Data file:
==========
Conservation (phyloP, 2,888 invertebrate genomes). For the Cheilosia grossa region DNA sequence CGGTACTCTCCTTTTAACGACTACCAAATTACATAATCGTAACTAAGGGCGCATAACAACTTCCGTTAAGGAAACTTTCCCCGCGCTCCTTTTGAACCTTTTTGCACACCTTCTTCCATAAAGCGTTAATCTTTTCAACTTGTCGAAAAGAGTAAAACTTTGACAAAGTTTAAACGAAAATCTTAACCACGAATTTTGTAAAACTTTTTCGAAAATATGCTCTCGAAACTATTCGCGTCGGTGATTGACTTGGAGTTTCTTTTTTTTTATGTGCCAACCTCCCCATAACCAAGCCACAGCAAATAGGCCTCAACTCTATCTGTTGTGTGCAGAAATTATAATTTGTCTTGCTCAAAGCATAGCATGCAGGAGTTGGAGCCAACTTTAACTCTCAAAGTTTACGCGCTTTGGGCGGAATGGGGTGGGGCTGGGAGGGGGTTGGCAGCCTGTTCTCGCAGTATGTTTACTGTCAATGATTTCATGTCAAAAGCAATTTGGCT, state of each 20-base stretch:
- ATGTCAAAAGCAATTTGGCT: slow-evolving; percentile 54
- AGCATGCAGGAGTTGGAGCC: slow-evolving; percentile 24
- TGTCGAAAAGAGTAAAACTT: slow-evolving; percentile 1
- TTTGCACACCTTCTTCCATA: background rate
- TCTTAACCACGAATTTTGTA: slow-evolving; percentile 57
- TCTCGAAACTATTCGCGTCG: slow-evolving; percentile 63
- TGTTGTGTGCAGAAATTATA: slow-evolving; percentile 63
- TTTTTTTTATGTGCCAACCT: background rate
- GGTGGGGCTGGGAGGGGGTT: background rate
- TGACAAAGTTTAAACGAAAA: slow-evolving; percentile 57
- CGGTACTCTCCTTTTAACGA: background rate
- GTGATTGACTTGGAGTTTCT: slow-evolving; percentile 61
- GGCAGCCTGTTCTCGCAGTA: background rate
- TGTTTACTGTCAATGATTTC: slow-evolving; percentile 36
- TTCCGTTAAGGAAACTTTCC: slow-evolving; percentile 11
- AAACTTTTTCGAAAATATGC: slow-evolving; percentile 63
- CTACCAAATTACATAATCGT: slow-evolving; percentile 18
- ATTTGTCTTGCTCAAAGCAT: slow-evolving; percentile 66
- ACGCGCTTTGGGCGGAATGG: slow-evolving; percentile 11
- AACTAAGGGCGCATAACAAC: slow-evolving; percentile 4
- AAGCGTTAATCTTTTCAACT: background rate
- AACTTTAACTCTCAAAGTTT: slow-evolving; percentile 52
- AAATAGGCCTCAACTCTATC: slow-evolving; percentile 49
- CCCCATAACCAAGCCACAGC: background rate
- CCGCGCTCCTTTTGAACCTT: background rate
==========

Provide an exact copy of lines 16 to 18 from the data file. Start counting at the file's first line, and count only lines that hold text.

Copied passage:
- TTCCGTTAAGGAAACTTTCC: slow-evolving; percentile 11
- AAACTTTTTCGAAAATATGC: slow-evolving; percentile 63
- CTACCAAATTACATAATCGT: slow-evolving; percentile 18